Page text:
As vaccinations kick in, there is growing speculation that the requirement to quarantine kids who have been exposed to coronavirus carriers could soon be eased or canceled.
Tens of thousands of Israeli children have been quarantined after a classmate or teacher tested positive for the virus, and many Israeli parents live in fear of receiving the dreaded “isolation SMS” from authorities. When a child, or even an entire family, is ordered to stay home for as much as two weeks, their parents’ work and the happiness of the entire household can take a hit.
The Health Ministry told The Times of Israel that it doesn’t currently have plans to change isolation requirements, but among doctors there are growing suggestions that such a move for kids will be the logical next step now that more than 4 million Israeli adults, including the vast majority of the 60-plus age group, have full vaccine immunity.
Dr. Yaakov Barkun, head of the children’s department at Hadassah Medical Center, told The Times of Israel that he expects a change in regulations within two to three months which will mean that kids exposed to a coronavirus carrier are no longer confined to their homes.
“Vaccination means there are fewer cases overall, the population at risk is smaller, and the chance of children being in contact with an at-risk person who isn’t vaccinated will be much lower,” Barkun said.
He noted that there is some danger of serious illness among children, and there are still some concerns about long-term effects of even asymptomatic illness. However, he said that serious illness is very rare and delayed reactions are unusual among kids who were ill early in the pandemic. As such, the main rationale of quarantining children is to stop them from spreading the virus lest they cause it to reach vulnerable adults, which Barkun noted is becoming less of a risk.
Dr. Galia Barkai, head of pediatric infectious diseases at Sheba Medical Center, said she is encouraged by falling infection numbers and commented: “If they carry on dropping, children may not have to quarantine at all.”
But even at current infection levels, she believes that the vaccine has given enough protection to adult Israelis to make it safe to stop the current practice of quarantining entire classes whenever a single child tests positive.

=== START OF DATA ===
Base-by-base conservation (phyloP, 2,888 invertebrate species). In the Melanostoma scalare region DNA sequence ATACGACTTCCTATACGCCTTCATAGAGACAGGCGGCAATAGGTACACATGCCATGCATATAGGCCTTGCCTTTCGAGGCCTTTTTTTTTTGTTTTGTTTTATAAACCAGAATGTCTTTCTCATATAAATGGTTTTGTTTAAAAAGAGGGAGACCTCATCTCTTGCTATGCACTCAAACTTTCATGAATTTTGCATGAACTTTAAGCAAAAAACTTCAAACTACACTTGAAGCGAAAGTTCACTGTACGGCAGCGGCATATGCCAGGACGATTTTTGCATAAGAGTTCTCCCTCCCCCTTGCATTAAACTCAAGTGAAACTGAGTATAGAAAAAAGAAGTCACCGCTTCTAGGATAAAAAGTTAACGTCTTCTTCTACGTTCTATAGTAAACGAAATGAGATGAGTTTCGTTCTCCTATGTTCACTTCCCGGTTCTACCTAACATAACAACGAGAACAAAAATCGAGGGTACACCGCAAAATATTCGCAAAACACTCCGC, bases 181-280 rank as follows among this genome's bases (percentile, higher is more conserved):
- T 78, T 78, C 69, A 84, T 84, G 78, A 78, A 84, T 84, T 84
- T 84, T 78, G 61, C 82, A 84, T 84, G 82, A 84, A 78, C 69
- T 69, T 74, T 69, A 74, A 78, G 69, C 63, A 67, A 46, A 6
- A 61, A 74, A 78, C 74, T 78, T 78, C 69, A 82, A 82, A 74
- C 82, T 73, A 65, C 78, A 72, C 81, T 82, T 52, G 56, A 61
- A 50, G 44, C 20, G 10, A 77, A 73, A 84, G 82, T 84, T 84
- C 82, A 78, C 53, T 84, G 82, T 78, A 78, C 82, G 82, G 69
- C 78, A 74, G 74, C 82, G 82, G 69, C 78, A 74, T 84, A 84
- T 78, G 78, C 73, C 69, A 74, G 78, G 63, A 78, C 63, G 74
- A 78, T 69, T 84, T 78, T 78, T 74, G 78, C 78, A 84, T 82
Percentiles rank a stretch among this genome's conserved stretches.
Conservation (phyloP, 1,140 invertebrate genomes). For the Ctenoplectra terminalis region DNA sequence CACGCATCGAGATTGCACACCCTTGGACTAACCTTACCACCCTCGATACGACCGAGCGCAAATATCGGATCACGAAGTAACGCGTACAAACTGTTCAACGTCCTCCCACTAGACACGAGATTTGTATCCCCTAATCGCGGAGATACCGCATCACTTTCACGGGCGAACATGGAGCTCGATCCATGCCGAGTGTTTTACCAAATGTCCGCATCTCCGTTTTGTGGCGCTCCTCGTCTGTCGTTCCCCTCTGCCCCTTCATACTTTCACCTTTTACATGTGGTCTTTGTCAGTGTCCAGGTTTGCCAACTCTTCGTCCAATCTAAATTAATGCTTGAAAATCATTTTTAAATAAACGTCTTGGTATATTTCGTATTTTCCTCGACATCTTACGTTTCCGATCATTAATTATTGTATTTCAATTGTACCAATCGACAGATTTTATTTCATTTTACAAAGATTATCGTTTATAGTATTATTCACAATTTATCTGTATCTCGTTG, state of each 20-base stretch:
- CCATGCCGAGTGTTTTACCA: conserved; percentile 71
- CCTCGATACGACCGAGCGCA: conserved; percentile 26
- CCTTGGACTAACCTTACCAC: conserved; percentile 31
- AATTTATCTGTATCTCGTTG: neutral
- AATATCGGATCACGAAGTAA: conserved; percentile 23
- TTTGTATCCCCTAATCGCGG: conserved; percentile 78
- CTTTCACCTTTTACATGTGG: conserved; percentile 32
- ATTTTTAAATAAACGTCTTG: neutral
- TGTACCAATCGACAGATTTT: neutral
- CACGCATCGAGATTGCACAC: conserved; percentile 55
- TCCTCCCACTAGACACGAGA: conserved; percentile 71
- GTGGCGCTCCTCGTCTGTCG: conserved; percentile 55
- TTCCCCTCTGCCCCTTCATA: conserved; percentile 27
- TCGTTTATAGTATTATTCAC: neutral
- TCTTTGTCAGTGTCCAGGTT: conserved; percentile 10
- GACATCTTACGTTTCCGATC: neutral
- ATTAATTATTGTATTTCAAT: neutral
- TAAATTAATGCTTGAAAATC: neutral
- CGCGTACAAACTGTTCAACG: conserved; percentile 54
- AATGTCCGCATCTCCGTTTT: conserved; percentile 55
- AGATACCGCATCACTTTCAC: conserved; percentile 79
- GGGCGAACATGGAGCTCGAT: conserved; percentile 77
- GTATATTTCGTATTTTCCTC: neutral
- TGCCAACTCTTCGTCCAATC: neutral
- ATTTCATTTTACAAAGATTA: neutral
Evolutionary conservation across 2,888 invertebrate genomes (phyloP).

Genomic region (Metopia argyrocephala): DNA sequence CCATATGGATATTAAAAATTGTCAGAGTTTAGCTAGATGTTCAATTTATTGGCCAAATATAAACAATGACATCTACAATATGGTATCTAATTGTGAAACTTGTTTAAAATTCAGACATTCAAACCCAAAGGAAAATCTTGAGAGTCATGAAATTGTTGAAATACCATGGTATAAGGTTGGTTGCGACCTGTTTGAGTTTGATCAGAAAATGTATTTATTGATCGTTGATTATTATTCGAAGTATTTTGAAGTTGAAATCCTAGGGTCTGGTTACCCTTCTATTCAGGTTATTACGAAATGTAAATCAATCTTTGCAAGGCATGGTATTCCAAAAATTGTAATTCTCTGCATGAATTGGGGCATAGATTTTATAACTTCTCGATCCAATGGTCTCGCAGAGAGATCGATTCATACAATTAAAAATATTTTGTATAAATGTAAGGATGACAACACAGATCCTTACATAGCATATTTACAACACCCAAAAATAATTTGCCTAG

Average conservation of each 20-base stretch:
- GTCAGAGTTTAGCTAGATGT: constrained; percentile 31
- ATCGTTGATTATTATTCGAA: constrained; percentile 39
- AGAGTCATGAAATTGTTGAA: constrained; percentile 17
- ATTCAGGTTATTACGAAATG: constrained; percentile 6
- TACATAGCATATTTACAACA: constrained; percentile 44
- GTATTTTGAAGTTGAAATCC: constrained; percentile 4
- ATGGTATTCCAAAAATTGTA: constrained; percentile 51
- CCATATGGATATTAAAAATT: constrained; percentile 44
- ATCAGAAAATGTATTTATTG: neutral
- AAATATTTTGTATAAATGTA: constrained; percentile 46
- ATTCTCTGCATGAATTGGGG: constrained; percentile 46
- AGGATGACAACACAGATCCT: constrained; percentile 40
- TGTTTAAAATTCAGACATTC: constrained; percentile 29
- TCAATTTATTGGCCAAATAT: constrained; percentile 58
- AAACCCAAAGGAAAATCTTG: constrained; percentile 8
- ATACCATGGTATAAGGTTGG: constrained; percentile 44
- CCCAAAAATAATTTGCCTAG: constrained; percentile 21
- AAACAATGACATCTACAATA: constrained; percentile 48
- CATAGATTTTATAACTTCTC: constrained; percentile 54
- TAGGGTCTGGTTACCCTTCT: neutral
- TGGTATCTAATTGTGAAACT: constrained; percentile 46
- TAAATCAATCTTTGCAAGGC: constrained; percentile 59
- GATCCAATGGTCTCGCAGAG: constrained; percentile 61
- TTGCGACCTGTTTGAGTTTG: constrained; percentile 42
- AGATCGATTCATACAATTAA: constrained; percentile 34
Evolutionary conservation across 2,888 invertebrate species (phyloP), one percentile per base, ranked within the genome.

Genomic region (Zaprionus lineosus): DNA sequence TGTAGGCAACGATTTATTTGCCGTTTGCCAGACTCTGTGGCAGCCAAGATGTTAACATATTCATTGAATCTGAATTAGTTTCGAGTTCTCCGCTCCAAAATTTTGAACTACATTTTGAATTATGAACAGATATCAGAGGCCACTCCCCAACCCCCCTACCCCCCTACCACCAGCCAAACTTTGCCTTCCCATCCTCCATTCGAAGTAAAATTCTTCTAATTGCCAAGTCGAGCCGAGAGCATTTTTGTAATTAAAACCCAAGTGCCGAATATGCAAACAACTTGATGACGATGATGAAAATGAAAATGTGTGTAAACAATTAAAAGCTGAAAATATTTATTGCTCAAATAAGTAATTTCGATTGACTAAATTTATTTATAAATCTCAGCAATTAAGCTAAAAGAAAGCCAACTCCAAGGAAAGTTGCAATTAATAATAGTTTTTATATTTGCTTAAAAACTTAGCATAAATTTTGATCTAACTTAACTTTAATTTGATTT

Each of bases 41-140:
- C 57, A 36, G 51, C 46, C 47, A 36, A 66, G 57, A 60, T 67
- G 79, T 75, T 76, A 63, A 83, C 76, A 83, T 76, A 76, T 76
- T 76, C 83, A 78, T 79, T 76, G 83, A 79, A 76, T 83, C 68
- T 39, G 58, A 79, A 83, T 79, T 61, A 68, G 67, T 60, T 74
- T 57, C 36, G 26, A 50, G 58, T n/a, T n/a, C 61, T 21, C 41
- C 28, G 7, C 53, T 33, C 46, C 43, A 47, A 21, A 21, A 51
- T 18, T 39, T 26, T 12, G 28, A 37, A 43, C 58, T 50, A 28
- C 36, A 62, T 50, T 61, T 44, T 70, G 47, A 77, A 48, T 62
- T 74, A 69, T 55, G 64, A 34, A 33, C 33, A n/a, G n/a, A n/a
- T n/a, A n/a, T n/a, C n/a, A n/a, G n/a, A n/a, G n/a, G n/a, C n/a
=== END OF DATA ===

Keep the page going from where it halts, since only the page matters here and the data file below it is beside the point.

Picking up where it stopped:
“If someone is positive, you can test the class, and if there aren’t other cases, keep the class open and use rapid testing to check the children every two to three days,” she said.
If tests point to an outbreak, the class should be closed down, but if there is just an isolated case with no signs of spread, as often happens, children could continue their studies, she suggested. Barkai believes that such a procedure could already be used if the infrastructure for fast testing, and getting parental approval for collecting the necessary swabs, were in place. As it isn’t, she expects it to be installed in the coming weeks.
Prof. Galia Grisaru-Soen, director of the pediatric infectious diseases department at Tel Aviv Sourasky Medical Center, thinks it would be premature to stop quarantine for kids before children are vaccinated, but said the requirement could well be used more sparingly.
Just as the isolation period has already shrunk from 14 to 10 days with appropriate tests, it should be reduced further, and authorities may start to quarantine only those who were in close proximity to the infected child as opposed to a whole class, she said.
But despite anticipating changes, experts stress that their predictions of easing or ending quarantine could prove moot if a variant arises that causes more serious illness among children, or which defies the vaccine.
Barkai said: “We’re aware that variants can change, and one thing we’ve learned during the pandemic is to be cautious about making predictions.”